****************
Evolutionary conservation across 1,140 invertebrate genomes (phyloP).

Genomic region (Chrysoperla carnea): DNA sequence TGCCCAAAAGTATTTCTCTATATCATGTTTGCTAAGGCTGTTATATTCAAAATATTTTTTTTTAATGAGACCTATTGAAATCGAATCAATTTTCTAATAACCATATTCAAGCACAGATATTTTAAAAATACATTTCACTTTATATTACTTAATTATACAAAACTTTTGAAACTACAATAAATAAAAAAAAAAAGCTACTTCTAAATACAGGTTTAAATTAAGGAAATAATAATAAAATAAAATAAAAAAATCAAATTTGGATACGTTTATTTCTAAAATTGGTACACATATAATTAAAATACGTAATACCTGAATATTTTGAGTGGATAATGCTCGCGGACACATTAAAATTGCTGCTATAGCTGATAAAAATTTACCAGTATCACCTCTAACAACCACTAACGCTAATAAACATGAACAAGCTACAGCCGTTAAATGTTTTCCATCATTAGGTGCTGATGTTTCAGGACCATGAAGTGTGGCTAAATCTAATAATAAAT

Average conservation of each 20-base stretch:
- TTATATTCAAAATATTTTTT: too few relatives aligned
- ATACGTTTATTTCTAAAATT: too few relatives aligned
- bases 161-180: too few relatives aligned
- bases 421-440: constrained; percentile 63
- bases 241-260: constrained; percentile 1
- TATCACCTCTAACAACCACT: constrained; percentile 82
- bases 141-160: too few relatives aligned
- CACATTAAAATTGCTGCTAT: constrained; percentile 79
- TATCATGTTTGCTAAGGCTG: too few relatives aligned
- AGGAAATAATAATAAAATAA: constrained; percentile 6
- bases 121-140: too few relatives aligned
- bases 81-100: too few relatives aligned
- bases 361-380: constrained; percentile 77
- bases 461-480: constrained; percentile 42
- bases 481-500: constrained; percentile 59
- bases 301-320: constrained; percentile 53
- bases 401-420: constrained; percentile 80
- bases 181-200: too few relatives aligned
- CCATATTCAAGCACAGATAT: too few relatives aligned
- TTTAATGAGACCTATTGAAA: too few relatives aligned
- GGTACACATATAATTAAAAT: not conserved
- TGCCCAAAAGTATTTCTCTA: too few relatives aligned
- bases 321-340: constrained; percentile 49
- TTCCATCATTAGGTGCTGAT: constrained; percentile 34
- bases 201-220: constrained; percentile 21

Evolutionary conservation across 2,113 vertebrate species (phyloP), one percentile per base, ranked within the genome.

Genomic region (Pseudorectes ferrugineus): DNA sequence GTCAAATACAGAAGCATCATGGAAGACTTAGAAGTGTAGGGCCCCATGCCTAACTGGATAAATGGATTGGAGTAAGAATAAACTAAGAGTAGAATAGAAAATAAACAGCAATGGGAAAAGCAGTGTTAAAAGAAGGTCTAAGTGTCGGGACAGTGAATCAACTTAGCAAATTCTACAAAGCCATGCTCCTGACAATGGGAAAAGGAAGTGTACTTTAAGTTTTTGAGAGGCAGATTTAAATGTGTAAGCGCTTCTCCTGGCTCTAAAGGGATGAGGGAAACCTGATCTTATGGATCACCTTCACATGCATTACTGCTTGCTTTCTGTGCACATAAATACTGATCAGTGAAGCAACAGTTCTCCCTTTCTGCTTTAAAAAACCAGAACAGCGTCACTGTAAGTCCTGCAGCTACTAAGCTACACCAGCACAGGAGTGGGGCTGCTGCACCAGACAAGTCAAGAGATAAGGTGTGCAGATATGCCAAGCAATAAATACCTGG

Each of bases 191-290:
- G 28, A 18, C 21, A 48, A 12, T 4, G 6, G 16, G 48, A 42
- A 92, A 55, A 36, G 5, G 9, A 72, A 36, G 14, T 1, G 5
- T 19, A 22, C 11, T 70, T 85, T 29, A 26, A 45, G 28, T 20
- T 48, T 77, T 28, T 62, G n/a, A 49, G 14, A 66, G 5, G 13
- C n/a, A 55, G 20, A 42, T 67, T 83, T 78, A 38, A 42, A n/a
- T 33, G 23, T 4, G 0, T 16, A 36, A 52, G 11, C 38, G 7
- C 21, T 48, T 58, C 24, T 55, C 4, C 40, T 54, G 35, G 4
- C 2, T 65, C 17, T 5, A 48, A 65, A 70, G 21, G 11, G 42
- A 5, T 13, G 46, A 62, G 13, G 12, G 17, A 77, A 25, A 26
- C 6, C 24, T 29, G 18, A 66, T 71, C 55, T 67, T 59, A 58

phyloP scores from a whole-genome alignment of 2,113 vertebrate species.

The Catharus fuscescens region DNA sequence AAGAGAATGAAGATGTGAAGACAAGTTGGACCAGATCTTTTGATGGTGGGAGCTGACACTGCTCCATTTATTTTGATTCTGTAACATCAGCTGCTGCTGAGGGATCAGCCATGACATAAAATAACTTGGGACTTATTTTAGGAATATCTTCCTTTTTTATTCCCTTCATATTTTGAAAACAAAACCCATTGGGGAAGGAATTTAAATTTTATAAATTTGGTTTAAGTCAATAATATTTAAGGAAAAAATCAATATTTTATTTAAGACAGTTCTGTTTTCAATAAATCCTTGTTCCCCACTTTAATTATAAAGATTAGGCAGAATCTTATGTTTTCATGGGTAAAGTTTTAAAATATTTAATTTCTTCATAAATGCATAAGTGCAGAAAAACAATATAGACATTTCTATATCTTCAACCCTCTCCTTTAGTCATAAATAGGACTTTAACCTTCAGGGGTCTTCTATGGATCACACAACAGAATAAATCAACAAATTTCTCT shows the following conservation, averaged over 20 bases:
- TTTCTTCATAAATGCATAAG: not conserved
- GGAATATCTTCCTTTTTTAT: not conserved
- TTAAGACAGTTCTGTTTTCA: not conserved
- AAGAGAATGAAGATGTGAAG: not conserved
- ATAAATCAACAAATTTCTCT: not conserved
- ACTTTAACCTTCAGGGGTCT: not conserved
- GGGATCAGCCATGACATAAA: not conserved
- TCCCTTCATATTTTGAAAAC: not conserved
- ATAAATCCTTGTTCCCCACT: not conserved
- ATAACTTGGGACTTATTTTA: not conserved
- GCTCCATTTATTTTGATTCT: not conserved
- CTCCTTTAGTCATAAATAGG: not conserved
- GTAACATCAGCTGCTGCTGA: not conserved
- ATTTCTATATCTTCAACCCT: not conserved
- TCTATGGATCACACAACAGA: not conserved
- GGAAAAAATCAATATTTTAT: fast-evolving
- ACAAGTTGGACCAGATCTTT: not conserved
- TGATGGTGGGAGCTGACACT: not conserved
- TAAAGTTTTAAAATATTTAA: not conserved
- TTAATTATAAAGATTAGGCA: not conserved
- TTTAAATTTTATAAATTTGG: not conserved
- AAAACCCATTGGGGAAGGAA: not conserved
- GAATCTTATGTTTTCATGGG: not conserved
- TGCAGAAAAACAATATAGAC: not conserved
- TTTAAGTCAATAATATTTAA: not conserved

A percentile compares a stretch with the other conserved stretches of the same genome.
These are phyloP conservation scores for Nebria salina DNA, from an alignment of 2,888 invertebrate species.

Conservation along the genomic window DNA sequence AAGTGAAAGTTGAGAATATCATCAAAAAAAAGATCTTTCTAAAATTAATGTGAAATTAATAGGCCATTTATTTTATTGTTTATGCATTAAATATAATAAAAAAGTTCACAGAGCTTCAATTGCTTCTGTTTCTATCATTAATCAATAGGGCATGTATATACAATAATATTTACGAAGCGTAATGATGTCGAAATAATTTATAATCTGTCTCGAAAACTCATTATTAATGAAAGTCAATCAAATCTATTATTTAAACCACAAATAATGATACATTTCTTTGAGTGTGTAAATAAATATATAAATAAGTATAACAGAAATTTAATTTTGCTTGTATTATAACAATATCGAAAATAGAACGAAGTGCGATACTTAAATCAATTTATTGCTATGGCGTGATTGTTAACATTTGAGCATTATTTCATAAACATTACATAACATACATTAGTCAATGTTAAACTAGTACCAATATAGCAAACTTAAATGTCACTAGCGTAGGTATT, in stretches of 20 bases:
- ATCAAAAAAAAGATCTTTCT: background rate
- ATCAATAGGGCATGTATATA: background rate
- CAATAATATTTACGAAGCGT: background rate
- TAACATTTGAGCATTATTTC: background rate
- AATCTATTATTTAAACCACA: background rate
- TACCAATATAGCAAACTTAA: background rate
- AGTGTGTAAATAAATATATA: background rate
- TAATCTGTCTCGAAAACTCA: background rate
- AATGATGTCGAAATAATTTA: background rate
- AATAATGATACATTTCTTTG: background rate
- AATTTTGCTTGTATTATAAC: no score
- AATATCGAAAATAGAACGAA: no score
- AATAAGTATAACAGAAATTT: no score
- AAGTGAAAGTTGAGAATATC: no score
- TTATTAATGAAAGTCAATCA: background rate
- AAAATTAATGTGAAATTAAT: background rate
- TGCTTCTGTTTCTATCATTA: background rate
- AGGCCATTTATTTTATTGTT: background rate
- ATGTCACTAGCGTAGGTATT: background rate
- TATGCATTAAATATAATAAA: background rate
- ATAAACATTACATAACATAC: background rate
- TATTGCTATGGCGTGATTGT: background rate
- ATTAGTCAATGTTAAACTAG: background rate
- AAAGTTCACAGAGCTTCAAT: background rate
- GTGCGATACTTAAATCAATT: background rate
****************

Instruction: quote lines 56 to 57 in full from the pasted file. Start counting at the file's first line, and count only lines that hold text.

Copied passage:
- GTAACATCAGCTGCTGCTGA: not conserved
- ATTTCTATATCTTCAACCCT: not conserved